Erik Ringmar, a good friend of mine from the LSE, has written what, to my knowledge is a double first with his book, A Blogger’s Manifesto. It is the first academic study of blogs and it is the first book about blogging that isn’t about how public relations people should take advantage of blogging, how you can make money from your blog or presents a collection of articles from blogs.
For me, A Blogger’s Manifesto has three themes; one, that saying that ‘blogging is good for free speech’ only fits in with one of the three interpretations of freedom of speech; secondly, that the implications of blogging range far beyond the (somewhat self-important) political blog; and that blogging can make our world better, but that it requires people to be less sensitive and a bit more in touch with reality.
Erik has, unfortunately, experience of being ‘dooced’. The story is recounted on Wikipedia and The Guardian, but I would like to say again that I think George Phillip and Howard Davies massively over-reacted, damaged the LSE’s reputation and cost its students a good lecturer and a good teacher. It colours his interpretations, but not unjustifiably so. As I have said in the past, freedom of speech, if it means anything, means having to hear things you don’t want to hear. It also means that other people have to hear what you don’t want them to hear.
1. Three promises
Erik very succinctly describes three variations on free speech justification; the republican rights of man, the liberal against restriction of freedom and the radical that emphasises access to information as much as freedom of speech. The great improvement that blogging brings is not that anybody come say what they want, but that anyone has access to unmediated information if they want it; unmediated by politicians, companies, editors or anyone else. It requires an educated citizenry, but it offers the chance for people to find about what matters to them, be it transport policy or embroidery. It is a fascinating way of looking at free speech and implicitly asks what anyone who restricts access to information and the internet has to hide.
2. Blogging beyond politics
The political bloggers tend, I think, to overstate their own importance. We are on the verge of unseating the ‘dead-tree press’ and heralding a new era of political engagement. We are not there yet, and the changes will most likely occur from the bottom-up rather than by a decapitation of existing filters.
The modal average blogger is, it would appear, a teenaged girl and people blog about everything – literally, everything. Whatever it is that someone finds interesting, someone will be blogging about it. One of the things people do most often is work and so it is not surprising that work comes up a lot in peoples’ blogs, whether it be Petite Anglaise, Dooce or, indeed, Erik Ringmar. The way companies react tell us a lot about them; they seek criticism in general and blogs in particular as a threat to be jumped on. The case of the LSE is instructive. I did my undergraduate degree at LSE and had a great time. I would recommend the LSE to anyone. That does not mean it is perfect; there are areas where it could improve. Erik highlighted some of them; the response to his speech was instructive; the fact that someone would give a warts-and-all representation of the LSE made the good more believable. Consumers, as students are increasingly treated, can see through PR but find honesty appealing. This applies to all consumers, broadly defined.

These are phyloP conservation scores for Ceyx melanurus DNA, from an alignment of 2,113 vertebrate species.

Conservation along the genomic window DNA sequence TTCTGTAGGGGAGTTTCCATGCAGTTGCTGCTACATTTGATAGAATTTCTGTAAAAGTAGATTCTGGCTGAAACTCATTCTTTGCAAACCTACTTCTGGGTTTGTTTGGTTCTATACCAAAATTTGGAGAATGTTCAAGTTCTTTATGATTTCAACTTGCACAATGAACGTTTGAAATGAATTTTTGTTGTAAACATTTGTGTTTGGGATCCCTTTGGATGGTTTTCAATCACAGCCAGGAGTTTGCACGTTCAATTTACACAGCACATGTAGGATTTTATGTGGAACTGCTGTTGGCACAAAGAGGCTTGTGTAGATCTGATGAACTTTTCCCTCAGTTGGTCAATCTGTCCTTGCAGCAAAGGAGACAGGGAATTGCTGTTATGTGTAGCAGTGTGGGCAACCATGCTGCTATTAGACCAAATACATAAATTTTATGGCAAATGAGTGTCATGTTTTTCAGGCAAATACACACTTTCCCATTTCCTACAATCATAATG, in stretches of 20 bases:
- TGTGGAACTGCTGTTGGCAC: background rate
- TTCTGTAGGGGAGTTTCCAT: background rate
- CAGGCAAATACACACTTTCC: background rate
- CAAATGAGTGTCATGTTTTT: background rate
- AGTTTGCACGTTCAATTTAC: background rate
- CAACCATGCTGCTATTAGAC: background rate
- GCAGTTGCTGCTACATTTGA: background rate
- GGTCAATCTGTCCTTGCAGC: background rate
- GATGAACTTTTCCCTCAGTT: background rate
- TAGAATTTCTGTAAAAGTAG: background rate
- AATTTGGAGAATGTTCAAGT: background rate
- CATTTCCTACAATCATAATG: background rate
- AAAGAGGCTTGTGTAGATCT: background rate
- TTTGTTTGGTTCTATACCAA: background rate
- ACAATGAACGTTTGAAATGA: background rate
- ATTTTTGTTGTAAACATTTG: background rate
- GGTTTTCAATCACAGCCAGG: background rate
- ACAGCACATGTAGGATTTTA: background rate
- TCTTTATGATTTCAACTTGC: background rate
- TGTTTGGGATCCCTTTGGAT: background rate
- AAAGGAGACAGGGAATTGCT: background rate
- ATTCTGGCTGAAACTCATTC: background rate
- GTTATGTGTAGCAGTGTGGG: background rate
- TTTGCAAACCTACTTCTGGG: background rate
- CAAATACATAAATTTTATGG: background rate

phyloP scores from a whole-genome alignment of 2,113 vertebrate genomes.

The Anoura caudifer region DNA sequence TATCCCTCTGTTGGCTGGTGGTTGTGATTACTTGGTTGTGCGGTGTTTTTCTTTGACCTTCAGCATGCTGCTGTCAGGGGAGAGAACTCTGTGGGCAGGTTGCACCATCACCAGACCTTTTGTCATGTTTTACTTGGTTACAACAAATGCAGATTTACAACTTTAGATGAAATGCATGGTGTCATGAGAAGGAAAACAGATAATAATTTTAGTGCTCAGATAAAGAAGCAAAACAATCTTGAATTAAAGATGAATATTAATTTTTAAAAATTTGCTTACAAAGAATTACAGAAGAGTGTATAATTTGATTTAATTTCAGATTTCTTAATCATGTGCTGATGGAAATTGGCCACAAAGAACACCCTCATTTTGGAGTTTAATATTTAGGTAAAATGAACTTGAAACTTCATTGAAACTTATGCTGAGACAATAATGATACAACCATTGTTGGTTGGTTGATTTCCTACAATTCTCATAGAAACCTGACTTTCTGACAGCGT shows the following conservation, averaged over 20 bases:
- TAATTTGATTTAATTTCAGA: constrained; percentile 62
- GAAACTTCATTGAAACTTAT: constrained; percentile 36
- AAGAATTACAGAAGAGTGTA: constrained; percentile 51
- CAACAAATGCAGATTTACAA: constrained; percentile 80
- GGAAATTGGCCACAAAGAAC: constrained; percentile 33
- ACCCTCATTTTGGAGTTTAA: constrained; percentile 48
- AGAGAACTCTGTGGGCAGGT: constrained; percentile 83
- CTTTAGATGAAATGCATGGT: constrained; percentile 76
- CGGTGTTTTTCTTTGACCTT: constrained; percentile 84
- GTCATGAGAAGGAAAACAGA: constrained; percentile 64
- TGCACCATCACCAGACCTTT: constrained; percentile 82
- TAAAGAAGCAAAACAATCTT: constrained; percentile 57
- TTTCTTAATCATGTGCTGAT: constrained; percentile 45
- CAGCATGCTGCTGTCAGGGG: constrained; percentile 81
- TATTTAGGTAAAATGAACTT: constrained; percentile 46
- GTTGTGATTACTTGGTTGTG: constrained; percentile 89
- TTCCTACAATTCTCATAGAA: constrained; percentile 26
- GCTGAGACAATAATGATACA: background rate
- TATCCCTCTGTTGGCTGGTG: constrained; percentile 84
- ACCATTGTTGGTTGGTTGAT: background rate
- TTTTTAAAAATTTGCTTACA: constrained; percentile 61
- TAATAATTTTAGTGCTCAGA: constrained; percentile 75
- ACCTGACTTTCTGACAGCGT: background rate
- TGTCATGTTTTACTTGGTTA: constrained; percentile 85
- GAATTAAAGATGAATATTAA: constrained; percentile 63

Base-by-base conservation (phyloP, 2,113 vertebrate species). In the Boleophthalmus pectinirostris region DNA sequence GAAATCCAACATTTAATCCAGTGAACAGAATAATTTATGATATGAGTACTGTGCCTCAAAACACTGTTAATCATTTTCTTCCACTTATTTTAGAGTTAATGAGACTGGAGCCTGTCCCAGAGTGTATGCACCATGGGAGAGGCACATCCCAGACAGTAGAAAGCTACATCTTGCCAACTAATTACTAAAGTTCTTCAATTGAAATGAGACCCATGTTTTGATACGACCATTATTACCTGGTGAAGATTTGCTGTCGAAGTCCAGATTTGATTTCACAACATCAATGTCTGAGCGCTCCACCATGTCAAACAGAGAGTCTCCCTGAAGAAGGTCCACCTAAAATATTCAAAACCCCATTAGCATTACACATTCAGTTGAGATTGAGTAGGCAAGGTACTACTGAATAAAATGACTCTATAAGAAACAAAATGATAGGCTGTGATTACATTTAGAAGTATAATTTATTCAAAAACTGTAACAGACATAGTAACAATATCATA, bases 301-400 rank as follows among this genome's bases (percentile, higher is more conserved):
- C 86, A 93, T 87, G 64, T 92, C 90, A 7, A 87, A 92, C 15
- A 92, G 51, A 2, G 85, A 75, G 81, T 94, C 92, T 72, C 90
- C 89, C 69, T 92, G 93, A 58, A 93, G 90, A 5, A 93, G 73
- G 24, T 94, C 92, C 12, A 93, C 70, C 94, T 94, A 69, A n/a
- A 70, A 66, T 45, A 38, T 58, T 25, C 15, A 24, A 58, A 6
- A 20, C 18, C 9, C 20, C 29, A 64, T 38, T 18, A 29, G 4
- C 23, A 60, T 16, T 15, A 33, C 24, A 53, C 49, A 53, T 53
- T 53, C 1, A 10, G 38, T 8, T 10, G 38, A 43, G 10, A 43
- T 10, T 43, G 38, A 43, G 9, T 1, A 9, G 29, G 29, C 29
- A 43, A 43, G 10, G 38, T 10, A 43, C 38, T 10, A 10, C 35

3. Hear my voice
There are risks associated to blogging. It gives a platform to anyone, not just people we are willing to be heard. Not only does this allow this allow the deeply unpleasant to express themselves, it means that the vulnerable can be targeted. The answer to both problems is education. In the case of the vulnerable, it is education about the risks of the internet and, given that people tend to ignore advice, how to remain as safe as possible. In the case of the deeply unpleasant, the most effective countervailing force is an educated citizenry with the ability to critique information presented as fact; these are skills that should be developed in school but can be developed later.
If there is more information out there, it is more likely to concern any given person or organisation; this seems to explain the paranoia among some companies and the raft of PR companies offering services for blogging and other social media. The message that comes through for me from Erik’s book is that blogging is not ‘there’… yet. It is growing and finding its voices – and it’s voices in the plural, not voice. The utilitarian justification for free speech that Mill outlines in On Liberty stands and organisations would do well to foster constructive criticism. They have much to gain.
Erik has an engaging style of writing and his breadth of knowledge and natural inquisitiveness, coupled with some sour personal experiences and the resultant support, make it a book that starts firing t. I thoroughly recommend that anyone interested in anything more than the superficie of blogging read this book. It is available for free download on Erik’s website and is published by Anthem Press and is available on Amazon.
PS – I declare a relevant interest here, as I sent information to the author for the book and was firmly ‘on his side’ during the disagreement at LSE.